Wendy Moyle, president of Shindigz, an on-line party superstore that carries some 15,000 mood-setting items, offers these tips. "Blacken everything," said Moyle. "You want the house to be as black as possible. The idea is to disorient your guests, to make them feel uneasy." Black gossamer, available at most party supply stores. Is wispy black fabric about the texture of a dryer sheet, that can be hung from clotheslines suspended from the ceiling. Candles and a black light, or a strobe light, add to the effect. A black light, which will set you back about $25.00, can be used along with creepy glow-in-the-dark skulls, monster faces and spiders.
"For our parties, we make each room a different theme," Moyle said, who throws two parties every Halloween, one for her three kids and their friends, the other for hapless grown-ups. "One room can be a tunnel and maze, the other a graveyard, complete with stuffed mummies and zombies. Use the element of surprise as often as you can." Spider webs should be everywhere - that feeling of something brushing against your guests skin, getting in their hair, is most effective. One effective scare tactic is to place "disgusting body parts" around for your guests to touch. Thick bologna can become a monster tongue, cooked spaghetti makes great guts, pickles are hacked off toes, hard-boiled eggs are good eyeballs and a bowl of quivering gelatin makes a perfect brain.
Now that they're in the mood for food, what's on your Halloween party menu? A cardboard coffin splattered with red paint makes an excellent buffet centerpiece. Dry iced placed around an unassuming punch bowl turns it into a bubbling cauldron. Monster hands - latex gloves filled with juice and frozen, can float in the punch or be used in the cooler. Gourds, squash and pumpkins can be hollowed out and used to serve everything from dips and salsa to guacamole - another potentially gross looking food.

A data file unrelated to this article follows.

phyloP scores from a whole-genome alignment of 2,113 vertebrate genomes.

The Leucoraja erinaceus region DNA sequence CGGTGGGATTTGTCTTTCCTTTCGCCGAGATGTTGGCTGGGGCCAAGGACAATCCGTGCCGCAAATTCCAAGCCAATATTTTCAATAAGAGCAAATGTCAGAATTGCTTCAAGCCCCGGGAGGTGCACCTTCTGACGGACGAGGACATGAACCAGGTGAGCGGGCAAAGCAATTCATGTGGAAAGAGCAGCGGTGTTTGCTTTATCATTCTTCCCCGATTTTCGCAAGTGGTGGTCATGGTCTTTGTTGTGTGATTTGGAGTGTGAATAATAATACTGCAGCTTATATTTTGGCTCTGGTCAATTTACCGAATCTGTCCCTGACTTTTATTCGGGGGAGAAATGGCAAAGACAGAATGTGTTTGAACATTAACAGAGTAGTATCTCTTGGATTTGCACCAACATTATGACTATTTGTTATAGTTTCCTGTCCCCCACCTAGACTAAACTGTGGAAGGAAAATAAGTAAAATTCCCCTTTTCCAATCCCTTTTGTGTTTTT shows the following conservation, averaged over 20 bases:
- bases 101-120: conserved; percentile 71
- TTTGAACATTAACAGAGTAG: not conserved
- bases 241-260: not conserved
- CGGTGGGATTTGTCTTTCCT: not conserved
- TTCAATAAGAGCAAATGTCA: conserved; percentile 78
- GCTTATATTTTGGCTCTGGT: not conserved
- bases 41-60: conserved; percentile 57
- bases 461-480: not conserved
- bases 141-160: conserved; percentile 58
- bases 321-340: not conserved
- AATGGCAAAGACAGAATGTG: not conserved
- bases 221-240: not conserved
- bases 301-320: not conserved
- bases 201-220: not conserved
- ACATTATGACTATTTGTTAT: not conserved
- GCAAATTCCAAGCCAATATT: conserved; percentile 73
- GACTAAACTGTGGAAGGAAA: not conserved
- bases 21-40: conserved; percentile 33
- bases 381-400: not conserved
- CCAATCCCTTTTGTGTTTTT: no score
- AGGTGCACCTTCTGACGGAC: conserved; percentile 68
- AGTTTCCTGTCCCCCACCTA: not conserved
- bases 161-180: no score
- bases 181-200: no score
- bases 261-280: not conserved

"You're only limited by your imagination, "said Moyle. "Halloween is my favorite holiday - because you can really act out fantasies, and be someone else." What does she do about the occasional bashful guest who didn't don a costume for the party? "We always have extra hats, masks and makeup around. Once they see how much fun everyone else is having, before you know it, they're inspired.
"Superheroes are especially popular with the guys - I guess every guy has a fantasy about being Superman." There are some perennial costume favorites, according to Witmyer. "Elvis is a staple. We never have a problem renting him", Witmyer said. "Marilyn Monroe will always be hot." Witmyer said people also will do costumes tied to current event like the O.J. Simpson trial and Monica Lewinsky's notoriety.
The hottest figure in the news for costumes this year: Hillary Clinton. "She's the President's wife and she's running for office," Witmyer said. "Usually the presidential candidates sell better, but unfortunately, the candidates this time around are a little on the boring side. Nixon still outsells everybody. He's our No. 1 president."
Witmyer said that, unlike "Titanic," there hadn't been a big movie that inspired people to dress up. "There was no movie this year that took the world by storm," Witmyer said. "Titanic' is still hot. We do a lot of frozen people from "Titanic.' At this time of year, I have five makeup artists working. It takes a while to do the ice chips on the faces."